'Iran must seize diplomatic opportunity'

Obama and Medvedev say Teheran needs to restore confidence in peaceful nature of its nuclear program.

By
April 1, 2009 16:24
1 minute read.
'Iran must seize diplomatic opportunity'

Obama medvedev 248.88. (photo credit: AP)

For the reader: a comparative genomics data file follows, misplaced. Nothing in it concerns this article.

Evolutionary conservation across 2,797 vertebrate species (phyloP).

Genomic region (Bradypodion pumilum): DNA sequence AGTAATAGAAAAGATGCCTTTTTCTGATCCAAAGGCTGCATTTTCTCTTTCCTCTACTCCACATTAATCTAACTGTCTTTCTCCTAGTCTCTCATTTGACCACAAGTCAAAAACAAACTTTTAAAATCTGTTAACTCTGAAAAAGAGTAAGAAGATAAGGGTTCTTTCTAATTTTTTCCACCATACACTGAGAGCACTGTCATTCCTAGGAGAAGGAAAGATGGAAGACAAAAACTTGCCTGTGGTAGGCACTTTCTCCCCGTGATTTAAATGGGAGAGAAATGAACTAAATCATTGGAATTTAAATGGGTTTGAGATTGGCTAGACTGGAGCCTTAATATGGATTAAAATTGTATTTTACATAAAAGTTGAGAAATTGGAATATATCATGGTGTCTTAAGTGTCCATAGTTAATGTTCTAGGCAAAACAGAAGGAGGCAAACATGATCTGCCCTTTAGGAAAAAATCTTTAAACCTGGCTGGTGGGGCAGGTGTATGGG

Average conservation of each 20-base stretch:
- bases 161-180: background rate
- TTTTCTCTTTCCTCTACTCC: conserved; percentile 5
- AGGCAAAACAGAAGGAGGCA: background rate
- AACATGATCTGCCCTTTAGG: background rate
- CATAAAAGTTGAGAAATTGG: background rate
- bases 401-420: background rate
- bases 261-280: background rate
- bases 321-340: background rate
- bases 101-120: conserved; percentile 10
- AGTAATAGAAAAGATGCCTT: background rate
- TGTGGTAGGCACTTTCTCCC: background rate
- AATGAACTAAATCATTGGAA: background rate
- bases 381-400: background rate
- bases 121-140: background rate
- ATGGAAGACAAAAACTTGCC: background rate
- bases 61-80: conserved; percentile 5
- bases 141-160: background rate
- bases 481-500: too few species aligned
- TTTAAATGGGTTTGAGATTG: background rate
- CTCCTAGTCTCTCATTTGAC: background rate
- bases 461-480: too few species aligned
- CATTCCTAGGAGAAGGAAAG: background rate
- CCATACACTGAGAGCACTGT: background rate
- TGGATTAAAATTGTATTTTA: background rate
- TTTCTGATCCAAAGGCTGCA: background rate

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Iran must restore confidence in the "exclusively peaceful nature," of its nuclear program, US President Barack Obama and Russian President Dmitry Medvedev said in a joint statement issued prior to their meeting in London on Wednesday, stressing that they recognized that under the Non-Proliferation Treaty, Iran had the right to a civilian nuclear program. "We underline that Iran, as any other Non-Nuclear Weapons State-Party to the NPT, has assumed the obligation under Article II of that Treaty in relation to its non-nuclear weapon status," continued the statement, calling on Iran to "fully implement the relevant UN Security Council and the IAEA Board of Governors resolutions, including provision of required cooperation with the IAEA. " The two leaders reiterated their commitment to pursue a comprehensive diplomatic solution, including direct diplomacy and through negotiations conducted by the five permanent members of the UN Security Council plus Germany. The statement urged Iran to "seize this opportunity" to address the international community's concerns. In addition, the two jointly announced that they would try to put a new nuclear arms reduction deal in place before the existing treaty expires in December. They said the "era when our countries viewed each other as enemies is long over." They pledged to work together to limit the world's two largest nuclear arsenals, and the White House also announced that Obama was accepting Medvedev's invitation to visit Moscow this summer. As for nuclear arms control, the two said that "we are instructing our negotiators to start talks immediately on this new treaty and to report on results achieved in working out the new agreement by July." Their newly-professed commitment to reinvigorate arms-control initiatives that have lain dormant for years caused a stir at the London site of a G-20 summit that seemed otherwise transfixed on a deepening worldwide recession. Obama trumpeted the new arms undertaking as representing "great progress" between Moscow and Washington on areas where the two have mutual interests, although he also said he wouldn't try to minimize differences. "What we're seeing today is the beginning of new progress in US Russian relations," he said.

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